During the course of his subsequent career, Finney popularized what came to be known as the “New Measures.” Based on techniques that had been practiced in Methodist camp meetings since the beginning of the 1800s, these measures involved such things as praying in coarse language, bringing commerce to a standstill, allowing women to pray in public, praying for sinners by name in the pulpit (sometimes even naming specific sins Finney knew they were guilty of) and the use of the controversial “anxious bench.”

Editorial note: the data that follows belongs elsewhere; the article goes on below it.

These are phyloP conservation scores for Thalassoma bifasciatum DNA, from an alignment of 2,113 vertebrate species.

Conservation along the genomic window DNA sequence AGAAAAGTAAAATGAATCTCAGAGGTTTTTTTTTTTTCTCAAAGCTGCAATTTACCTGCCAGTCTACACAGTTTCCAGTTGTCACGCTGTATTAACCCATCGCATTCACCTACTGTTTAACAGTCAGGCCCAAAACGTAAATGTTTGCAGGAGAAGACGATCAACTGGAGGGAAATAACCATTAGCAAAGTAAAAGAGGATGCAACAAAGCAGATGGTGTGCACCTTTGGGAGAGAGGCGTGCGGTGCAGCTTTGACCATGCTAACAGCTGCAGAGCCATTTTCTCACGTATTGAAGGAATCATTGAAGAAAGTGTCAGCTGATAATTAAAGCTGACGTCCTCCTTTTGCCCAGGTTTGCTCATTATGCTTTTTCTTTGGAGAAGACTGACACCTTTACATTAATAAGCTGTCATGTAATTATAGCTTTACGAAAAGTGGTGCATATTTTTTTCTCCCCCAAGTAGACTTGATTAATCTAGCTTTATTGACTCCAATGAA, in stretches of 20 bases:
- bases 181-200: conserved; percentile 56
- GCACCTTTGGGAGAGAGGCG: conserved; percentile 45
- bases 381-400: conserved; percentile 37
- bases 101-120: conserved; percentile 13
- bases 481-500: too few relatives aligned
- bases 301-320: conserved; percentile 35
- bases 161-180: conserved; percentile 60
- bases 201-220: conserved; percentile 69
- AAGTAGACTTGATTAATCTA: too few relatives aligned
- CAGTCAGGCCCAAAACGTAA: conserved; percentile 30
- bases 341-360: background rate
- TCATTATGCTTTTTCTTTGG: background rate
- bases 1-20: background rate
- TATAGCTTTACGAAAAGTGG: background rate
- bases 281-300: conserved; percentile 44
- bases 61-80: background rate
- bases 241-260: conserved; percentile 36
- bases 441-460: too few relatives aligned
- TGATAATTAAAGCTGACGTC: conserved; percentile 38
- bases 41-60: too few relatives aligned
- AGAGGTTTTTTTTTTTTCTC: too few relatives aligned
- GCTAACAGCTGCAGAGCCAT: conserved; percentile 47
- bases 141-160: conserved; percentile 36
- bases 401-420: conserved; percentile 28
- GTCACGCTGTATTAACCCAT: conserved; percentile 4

It seems obvious that shared experience tends towards a shared belief system: that explains how outlandish teachings like Adam becoming God, Joel’s new Army, or Operating Thetans become plausible, indeed obvious, within the group and incomprehensible outside it.
What happens, then, to churches whose origins were in such revivals after several generations have passed, they have become stable and hallowed community institutions and their kids go off to University to study biology? Without a doubt, the emotional excesses disappear. But do they change their emphasis from “experience” to “biblical truth”? Or do they retain “personal experience” as the core Evangelical value, but begin to base that experience on a more civilised and intellectual approach to life?